Digital Storm Equinox Gaming Laptop Review: Lightweight and Powerful

Tom's Hardware Verdict

Attractive, thin and light, the Equinox packs a lot of power into a slim package, but short endurance and unimpressive visuals hold it back.


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    Understated design

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    Great CPU performance

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    Fast SSD speeds

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    Outstanding cooling


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    Flimsy lid

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    Dim screen

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    Mediocre battery life

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Introduction and Product Tour

The Digital Storm Equinox has a pleasant, understated look and relatively thin dimensions for a high-end gaming laptop. However, the GTX 1070 Max-Q-powered system suffers from a flimsy lid, mediocre battery life and a mediocre display. Those who buy the $1,875 Equinox can expect outstanding overall performance and good cooling.


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Display15.6” FHD (1920x1080) IPS, 144Hz
CPUIntel Core i7-8750H
GraphicsNvidia GeForce GTX 1070 8GB with Max-Q Design
Memory16GB DDR4 2400MHz
NetworkingIntel Dual Band Wireless-AC 9560, RJ-45 LAN Port
Video PortsHDMI 2.0,  Mini DisplayPort 1.4 x 2, Thunderbolt 3 via Type-C
USB PortsUSB 3.1 via Type-C x 2, USB 3.0 x 3
AudioSpeakers x 2, Sound BlasterX Pro 360°, Microphone-in, Headphone-out
Camera2.0M HD Video Camera
Battery55 Wh
Power Adapter150W
Operating SystemWindows 10 Home
Dimensions (WxDxH)15 x 10 x 0.7 inches
Weight4.4 lbs
OtherRGB Illuminated Keyboard, Card Reader (6-in-1)
Price (as configured)$1,875


The first thing you’ll notice about the Equinox is that, well, there’s not much to notice at all! The Equinox’s understated design is a nice change of pace from the hyper-aggressive and flashy gaming laptops you find everywhere today. If you’re shopping for a gaming laptop that you can carry shamelessly in public, then the Equinox’s subdued aesthetics should be on your radar.

The Equinox’s top cover is constructed out of metal with a matte black painted surface. Near the top, you’ll find Digital Storm’s company logo painted in gray. We noticed that the top cover will flex with a moderate amount of pressure, which in turn bends the display. The Equinox is quite thin and light, so users will likely travel with it; in this case, you’ll have to make sure your bag has adequate space and that you don’t pack bulky items next to the laptop's lid.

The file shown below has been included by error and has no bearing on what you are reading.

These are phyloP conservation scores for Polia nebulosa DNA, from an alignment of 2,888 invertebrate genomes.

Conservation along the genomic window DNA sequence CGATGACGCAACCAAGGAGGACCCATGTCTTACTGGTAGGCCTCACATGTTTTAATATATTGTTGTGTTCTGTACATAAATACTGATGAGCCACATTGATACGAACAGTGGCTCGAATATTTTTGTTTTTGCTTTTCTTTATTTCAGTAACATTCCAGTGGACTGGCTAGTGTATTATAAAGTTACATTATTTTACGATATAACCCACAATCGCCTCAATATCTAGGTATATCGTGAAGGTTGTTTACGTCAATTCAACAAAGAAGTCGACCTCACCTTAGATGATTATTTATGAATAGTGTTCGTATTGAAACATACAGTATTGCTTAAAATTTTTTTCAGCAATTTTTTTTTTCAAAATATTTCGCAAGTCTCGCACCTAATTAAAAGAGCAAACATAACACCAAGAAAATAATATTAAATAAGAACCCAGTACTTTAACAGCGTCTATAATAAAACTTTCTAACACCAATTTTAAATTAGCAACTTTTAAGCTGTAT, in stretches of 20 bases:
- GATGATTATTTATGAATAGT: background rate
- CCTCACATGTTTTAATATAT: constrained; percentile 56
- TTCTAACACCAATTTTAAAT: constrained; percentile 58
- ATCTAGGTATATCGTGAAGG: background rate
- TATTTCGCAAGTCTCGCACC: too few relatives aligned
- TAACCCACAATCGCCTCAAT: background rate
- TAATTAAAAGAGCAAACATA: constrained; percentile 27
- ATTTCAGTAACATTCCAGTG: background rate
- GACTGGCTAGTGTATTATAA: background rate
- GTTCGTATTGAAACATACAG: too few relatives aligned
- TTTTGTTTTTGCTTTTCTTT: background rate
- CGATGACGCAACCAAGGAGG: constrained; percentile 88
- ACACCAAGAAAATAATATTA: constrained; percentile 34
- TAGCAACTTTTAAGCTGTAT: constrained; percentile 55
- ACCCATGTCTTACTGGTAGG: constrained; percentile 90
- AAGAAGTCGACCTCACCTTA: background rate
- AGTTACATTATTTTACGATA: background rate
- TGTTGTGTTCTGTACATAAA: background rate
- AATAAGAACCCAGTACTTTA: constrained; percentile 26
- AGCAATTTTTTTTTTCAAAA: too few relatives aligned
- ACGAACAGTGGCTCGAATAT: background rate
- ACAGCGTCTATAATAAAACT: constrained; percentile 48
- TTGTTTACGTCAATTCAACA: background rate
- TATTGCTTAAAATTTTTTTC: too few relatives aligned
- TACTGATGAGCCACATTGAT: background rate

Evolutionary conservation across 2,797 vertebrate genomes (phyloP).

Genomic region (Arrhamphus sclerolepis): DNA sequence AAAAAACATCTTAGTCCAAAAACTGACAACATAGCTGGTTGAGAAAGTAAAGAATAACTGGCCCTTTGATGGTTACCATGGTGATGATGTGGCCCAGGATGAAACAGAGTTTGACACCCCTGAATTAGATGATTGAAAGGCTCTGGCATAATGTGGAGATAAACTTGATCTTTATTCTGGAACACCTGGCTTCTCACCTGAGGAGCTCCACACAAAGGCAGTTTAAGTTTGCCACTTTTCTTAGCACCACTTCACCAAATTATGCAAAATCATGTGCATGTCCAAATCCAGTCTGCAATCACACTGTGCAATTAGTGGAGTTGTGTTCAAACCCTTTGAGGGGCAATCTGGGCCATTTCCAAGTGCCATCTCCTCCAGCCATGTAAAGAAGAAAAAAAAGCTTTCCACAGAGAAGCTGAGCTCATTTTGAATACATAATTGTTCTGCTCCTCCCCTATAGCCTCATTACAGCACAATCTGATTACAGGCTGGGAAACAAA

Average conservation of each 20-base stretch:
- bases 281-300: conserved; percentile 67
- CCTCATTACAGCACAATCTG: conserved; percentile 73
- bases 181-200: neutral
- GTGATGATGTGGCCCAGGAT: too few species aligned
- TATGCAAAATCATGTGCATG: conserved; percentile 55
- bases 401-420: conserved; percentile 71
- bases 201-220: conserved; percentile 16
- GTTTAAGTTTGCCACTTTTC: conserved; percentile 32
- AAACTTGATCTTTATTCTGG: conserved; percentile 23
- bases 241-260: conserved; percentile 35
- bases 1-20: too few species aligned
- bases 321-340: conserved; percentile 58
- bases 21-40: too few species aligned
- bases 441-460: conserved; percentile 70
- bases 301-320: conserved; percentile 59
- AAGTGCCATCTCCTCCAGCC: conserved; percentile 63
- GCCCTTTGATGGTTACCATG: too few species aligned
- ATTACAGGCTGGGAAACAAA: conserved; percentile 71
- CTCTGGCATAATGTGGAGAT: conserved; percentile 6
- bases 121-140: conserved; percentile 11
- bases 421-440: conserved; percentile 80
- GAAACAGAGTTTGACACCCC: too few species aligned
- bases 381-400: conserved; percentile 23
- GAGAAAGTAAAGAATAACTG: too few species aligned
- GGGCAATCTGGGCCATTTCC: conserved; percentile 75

Speaking of the lid, the bezels surrounding the display are relatively thin, measuring 0.625” thick. On the top, you’ll find a 2.0 megapixel HD webcam surrounded by a pair of array microphones.

The bottom panel and interior area are also constructed out of metal. Thankfully, they don’t have flexing issues. In the interior area, you’ll find a Digital Storm badge on the bottom left and the power button at the top right.

The bottom panel features two long rubber feet and plenty of ventilation cutouts for the cooling solution.

The speakers are located on the top end of the interior area, just above the keyboard. This is the best place to position the speakers because they won’t be obstructed by your hands while typing.

The Equinox’s dimensions are quite thin for a gaming laptop; it’s 0.7” thick and weighs only 4.4 lbs, making it ideal to take on-the-go if not for the lid’s flexing issue. You’ll find two sets of exhaust vents on the back for the CPU and GPU heat fins, as well as an additional GPU vent on the left.

There are plenty of I/O ports, which should appease most of your needs, including VR. On the left, you’ll find an HDMI port, two Mini DisplayPorts, two USB 3.1 Type-C ports and two USB 3.0 ports. The right side hosts a headphone jack, microphone jack, another USB 3.0 port, a multi-card reader and a Gigabit Ethernet port.


The Equinox features a 15.6” Full HD (1920x1080) IPS display with a snappy 144Hz refresh rate and a matte finish. However, it's not a particularly bright panel, clocking in at just 263 nits on our light meter, which is about 20 nits less than the average mainstream gaming laptop. It covers a modest 113 percent of the sRGB color gamut, which is 14 points below average.

Input Devices

The Equinox features a full-length keyboard and number pad with a translucent font that allows the RGB illumination to peer through without light bleed. The keys are well-spaced making for a comfortable typing experience.

The touchpad is quite smooth and responsive, and its matte surface prevents surface drag. On the top left of the touchpad you’ll find a fingerprint reader, which makes logging into Windows seamless. Finally, two separate left and right clicks are located on the bottom.


Accessing the Equinox’s interior is simple. There are 11 screws securing the bottom panel to the rest of the laptop; remove these, and the panel will pop right off. At the rear, you’ll find the cooling solution, consisting of three fans, a CPU and GPU heat sink, five heatpipes and two sets of heat fins.

On the front, you’ll find the 55Wh battery, the M.2 SSD slot and an HDD slot. In between these is an Intel Dual Band Wireless-AC 9560, which handles the Equinox’s wireless capabilities. Finally, two DDR4 memory slots are located in the middle.


The Equinox is based off the Clevo P955ER, so it uses Clevo’s updated Control Center 2.0 software. From here, you can monitor system resources, adjust fan profiles, customize keyboard backlighting and more.

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